The next instrument is the Lekolilo. It is literally a PVC pipe. It is cut in a specific angle and at a specific length. You play it like a reed instrument; you open and close the bottom to produce more frequencies. Each pipe produces about four to seven tones, though overtones are obviously wider. The scale is dependent on the size. I've had a lot of fun with those because I can do ensembles of three or four at a time. And once we figured out how to play the instruments, their synergy is quite beautiful to me. I think it's also a really nice balance of air and pitch and voice.
The other instrument is of course my first love, the Mbira. We are from the Monomotapa Hills, also known as Great Zimbabwe. Those are my ancestors. Mbira music is literally how I pray to my people. The Mbira is also known as the kalimba, thumb piano, all sorts of different names, but it’s got its own kind of energy that I appreciate.
Let me stop there. I'm going to bring all these little babies to the concert in Berlin!
You talk about this from different roles; as a healing person, musician, researcher, and composer. How was it for you to find your place?
It's been really great to grow up and live in a country where there are a lot of spiritual people. If you go on a hike anywhere in nature, to a park or anywhere, you will see at least one Sangoma. And especially now we're reclaiming a history. Before it was illegal to be a practicing traditional healer of South Africa, one person per household was responsible for keeping the ancestral line channels awake and alive. We are bringing that energy back and translate it into artistic spaces. Usually the healer of the family is also the artist of the family. Once you're in your internal world, art is the thing that can get you to access the depths more efficiently than others as well as on the physical level. Artists are responsible for the spiritual body, while Nyanga, the medicinal healers, are responsible for the physical body. Sangoma literally means Ngoma—and Ngoma means music.
I'm afraid of what it's going to be like when I move to the Global North. I don’t want to become the fetishized, exotic, spiritual person. Because I think I hold spiritual knowledge with the same kind of complexity and intelligence and wisdom as I hold the more academically qualified forms of knowledge. I do think it fits in, at least in my mind, to be someone who is both a PhD candidate at Duke University and a Sangoma from Venda and Monomotapa, Zimbabwe; someone who is also very wild person of the modern world who's polyamorous and queer. I see a world where I can be all those things.
What will you do in the US exactly?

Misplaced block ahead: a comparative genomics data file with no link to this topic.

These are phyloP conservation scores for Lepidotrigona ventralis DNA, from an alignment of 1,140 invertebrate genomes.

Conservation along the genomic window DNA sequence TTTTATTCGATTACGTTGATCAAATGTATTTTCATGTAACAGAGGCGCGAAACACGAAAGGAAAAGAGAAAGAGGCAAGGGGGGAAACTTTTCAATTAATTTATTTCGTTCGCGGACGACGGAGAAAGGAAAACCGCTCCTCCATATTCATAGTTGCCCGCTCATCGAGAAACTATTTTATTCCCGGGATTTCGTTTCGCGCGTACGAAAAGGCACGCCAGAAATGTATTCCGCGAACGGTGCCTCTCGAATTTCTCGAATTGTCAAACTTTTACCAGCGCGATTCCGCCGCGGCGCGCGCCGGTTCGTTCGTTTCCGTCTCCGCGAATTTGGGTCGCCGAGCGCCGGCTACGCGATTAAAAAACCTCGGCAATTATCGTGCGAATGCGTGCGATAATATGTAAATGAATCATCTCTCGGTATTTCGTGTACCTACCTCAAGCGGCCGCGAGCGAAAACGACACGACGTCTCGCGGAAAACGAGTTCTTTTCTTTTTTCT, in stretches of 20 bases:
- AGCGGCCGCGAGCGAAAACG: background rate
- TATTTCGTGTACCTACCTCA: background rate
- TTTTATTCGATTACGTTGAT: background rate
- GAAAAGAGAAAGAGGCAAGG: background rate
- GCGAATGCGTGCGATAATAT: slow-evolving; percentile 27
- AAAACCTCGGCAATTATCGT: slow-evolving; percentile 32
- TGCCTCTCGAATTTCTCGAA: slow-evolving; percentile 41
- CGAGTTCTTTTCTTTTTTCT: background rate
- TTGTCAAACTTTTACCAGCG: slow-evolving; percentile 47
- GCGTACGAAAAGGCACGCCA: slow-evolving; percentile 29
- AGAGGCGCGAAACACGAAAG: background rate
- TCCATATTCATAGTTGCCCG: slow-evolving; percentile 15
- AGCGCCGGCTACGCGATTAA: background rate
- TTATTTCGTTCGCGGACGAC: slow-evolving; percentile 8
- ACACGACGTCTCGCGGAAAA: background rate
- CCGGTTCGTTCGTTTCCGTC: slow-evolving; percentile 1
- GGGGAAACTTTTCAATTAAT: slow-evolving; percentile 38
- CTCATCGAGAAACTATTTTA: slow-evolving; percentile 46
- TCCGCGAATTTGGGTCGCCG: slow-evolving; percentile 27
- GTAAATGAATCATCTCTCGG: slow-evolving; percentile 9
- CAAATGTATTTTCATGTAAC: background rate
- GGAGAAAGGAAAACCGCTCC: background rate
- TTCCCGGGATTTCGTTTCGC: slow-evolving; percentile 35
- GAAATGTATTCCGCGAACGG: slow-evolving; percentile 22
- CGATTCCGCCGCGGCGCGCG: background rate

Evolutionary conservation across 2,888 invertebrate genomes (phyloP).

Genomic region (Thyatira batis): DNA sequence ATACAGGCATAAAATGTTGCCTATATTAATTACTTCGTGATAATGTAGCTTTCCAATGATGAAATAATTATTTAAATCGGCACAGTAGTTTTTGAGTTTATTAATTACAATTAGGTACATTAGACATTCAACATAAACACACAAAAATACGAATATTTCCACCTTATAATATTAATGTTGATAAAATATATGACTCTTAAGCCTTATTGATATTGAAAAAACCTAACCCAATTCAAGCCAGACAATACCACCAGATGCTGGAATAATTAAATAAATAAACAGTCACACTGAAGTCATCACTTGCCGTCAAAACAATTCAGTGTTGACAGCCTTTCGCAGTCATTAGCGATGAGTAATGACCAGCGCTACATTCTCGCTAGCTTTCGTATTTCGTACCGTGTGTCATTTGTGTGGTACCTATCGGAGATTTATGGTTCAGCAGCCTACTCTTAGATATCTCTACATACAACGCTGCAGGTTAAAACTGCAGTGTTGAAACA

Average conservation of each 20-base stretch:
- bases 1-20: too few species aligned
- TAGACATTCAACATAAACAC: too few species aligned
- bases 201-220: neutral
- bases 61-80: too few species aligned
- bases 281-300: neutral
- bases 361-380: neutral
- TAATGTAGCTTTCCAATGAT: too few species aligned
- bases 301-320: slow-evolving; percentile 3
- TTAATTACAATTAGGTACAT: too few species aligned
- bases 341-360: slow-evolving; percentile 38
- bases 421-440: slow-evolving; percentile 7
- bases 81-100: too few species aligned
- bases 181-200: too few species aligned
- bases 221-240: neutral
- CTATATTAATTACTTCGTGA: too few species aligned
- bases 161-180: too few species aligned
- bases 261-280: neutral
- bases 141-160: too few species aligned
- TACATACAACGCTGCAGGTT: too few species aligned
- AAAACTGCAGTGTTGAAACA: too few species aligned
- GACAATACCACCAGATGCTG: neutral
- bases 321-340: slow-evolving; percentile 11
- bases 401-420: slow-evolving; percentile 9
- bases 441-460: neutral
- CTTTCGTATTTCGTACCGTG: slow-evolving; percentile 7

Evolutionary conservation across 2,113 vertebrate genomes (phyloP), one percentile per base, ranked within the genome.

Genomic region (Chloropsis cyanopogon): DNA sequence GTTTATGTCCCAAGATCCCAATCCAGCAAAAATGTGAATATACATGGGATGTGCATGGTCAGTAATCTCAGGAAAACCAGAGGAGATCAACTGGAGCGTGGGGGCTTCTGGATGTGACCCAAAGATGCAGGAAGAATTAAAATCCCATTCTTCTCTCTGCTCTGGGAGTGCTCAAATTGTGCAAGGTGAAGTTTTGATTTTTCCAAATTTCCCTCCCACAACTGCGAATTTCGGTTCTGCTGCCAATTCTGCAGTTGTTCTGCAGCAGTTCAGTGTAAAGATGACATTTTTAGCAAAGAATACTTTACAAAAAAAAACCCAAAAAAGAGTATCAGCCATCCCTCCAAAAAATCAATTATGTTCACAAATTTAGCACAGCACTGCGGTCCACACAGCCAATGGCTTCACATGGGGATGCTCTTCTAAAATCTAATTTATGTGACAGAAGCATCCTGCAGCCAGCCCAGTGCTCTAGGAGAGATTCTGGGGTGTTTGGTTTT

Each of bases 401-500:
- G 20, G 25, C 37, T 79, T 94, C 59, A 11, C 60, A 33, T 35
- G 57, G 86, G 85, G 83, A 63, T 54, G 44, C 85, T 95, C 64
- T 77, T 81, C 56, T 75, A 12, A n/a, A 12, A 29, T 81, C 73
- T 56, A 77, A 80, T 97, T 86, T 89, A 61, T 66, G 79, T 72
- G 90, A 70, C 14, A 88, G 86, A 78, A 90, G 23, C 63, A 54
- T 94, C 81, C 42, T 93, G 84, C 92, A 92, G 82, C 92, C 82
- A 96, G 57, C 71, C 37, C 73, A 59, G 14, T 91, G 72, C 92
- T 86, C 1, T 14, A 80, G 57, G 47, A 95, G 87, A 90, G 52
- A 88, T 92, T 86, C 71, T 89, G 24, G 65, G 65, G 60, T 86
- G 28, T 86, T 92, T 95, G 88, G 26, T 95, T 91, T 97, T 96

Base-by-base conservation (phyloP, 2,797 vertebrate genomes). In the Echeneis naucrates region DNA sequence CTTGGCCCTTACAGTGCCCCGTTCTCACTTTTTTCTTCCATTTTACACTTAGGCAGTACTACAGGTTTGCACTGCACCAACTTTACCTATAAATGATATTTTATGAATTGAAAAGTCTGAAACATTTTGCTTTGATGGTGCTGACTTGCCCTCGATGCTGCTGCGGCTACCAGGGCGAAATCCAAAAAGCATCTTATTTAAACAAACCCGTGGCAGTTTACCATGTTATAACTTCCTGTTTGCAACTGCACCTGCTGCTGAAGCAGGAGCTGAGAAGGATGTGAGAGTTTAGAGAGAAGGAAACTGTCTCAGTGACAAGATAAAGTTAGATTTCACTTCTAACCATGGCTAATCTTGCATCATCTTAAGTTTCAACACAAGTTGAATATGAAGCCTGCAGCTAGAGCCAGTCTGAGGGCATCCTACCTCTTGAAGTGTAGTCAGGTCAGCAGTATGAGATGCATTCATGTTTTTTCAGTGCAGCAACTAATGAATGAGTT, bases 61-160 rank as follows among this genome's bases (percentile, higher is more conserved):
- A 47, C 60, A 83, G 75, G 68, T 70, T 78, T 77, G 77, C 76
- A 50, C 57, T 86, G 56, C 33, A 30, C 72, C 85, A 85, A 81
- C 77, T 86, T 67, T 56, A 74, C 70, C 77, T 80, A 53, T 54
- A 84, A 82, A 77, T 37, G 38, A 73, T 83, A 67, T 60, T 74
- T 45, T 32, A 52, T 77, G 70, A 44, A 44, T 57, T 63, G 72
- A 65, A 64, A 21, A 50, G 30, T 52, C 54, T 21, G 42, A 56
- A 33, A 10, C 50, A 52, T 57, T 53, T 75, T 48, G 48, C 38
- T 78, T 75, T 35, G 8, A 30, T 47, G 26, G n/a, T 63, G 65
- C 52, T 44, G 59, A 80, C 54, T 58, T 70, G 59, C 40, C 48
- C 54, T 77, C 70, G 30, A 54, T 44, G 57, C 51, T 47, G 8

I want to develop a more academic blueprint and underpinning of the archival work that I'm already doing. My intentions are around formalizing African harmony, rhythm, and composition. That's something that's been done already, but I want to use the archival materials that I have to develop a lexicon and material for educational use. I'm also looking into what it would mean to leverage off the endangered elements of indigenous music and work with AI, composing specifically with machines to then bring back knowledge that is going lost. If we're feeding all this indigenous language into our codes, what would it look like to then have that play back to us? Would it mimic, would it birth something new? Would it revitalize what's been missing? The more experimental elements of my thesis are around that.
Can you say something about your piece or the contribution to the concert on August 30th?
I'm trying to tap into »unconventional« compositional approaches. I say »unconventional« with scare quotes because it's very conventional in the places that I'm from, but it's marginalized. I want to dive into the idea that the composer is the energy that is built among a collective of people and not one mind. We are all collectively composing. I will build my movements around healing moments, looking at grief, looking at the beauty of grief, at the discomfort and joy. I'm just leading the conversation in those ways, leaving room for response in the form of interactive, playful, experimental reactions. I am deeply grateful for this space and opportunity. I hope for a future where all over the world people who have this gift can see themselves as being a part of the world and don't have to feel alienated. We're here to serve and heal.